ME and Ophelia

Friday, December 03, 2004

The world needs a womans touch

Please understand, this is not a dig at men. They just can't help the way they are. It's the way they're made. Next time there is "work" being done around your home, note the mess men leave behind (not that they'd notice). Generally speaking, women clear up after men, they see things differently. When men fix something (or even cook) there's messy little bits left behind, little attention is paid to fine tuning or aesthetics. It's easy to tell from someone's home if it has a woman's touch or not.

Why should men act any differently when they work with stuff that goes in outer space, underwater and on land? Think unexploded bombs and landmines, pollution at factories, nuclear dumping, genocide... the list is huge. Aside from tonnes of garbage flying around in space, here are a few things happening on Earth and underwater.

I've collected them over the past few months following an earlier post of mine on the puzzle of the three-headed frog that may be a warning of environemntal problems.

Two headed tortoise
May indicate environmental problems.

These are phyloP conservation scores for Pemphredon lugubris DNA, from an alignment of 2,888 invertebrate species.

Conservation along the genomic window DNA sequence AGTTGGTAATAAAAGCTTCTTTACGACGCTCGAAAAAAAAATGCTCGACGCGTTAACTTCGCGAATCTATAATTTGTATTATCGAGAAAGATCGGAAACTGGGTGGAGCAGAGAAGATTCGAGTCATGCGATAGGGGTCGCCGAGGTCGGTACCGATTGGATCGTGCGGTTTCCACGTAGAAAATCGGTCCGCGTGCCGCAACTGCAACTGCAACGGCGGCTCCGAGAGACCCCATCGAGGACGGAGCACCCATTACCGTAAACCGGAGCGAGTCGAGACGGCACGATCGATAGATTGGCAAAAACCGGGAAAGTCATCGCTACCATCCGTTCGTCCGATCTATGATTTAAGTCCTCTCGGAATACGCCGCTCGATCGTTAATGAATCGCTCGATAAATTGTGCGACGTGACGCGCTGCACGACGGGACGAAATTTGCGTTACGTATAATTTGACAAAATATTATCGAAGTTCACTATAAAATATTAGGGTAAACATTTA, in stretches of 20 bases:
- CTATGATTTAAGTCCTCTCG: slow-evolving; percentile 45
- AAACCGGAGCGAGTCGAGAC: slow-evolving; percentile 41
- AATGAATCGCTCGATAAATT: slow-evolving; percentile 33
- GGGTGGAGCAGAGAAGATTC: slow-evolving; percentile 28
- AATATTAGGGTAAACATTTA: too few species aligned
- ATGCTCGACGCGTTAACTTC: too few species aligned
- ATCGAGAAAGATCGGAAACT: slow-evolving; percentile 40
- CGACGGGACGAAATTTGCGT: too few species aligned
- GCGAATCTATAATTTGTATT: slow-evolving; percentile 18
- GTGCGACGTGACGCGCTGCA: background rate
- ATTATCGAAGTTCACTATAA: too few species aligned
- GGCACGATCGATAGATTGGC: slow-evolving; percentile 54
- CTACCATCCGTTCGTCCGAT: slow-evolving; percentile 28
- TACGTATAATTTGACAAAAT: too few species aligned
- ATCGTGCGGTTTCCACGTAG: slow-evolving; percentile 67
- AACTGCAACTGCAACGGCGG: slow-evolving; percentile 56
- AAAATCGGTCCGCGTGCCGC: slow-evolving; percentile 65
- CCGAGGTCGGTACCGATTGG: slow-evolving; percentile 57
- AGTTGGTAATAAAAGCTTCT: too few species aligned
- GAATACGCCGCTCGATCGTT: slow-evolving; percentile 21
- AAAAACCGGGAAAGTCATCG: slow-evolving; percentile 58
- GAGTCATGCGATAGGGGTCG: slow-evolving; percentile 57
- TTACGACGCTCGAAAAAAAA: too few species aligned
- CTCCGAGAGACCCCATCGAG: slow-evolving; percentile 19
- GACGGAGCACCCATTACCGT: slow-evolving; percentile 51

Two headed tortoise

Three headed frog
Amphibians in trouble globally - read more below.

Three headed frog

Sharp increase in global slime
See graph re global slime.

Monster sunfish
With a strange sense of timing


A sunfish that washed up on a beach in New Zealand is a monster with a strange sense of timing, a marine expert says.

Bowhead whales: Mothers and calves may lose touch
This is so sad too. Biologists say the world's oceans are now so saturated with noise that whales and other marine mammals are dying.

Bowhead whales: Mothers and calves may lose touch

The UK's Whale and Dolphin Conservation Society is launching a campaign, Oceans of Noise, to tackle what it says is the increasing problem of noise pollution.

It says key sources of undersea noise are the search for oil and gas, and the use of low-frequency military sonars.

Jim Moore's new green blog (see next post below) has inspired this post. Thanks Jim. We need some green fingered women to rule the world!
- - -

Courtesy New York Times

On December 3, 1984, more than 4,000 people died after a cloud of gas escaped from a pesticide plant operated by a Union Carbide subsidiary in Bhopal, India.

# posted by Ingrid J. Jones @ 12/03/2004
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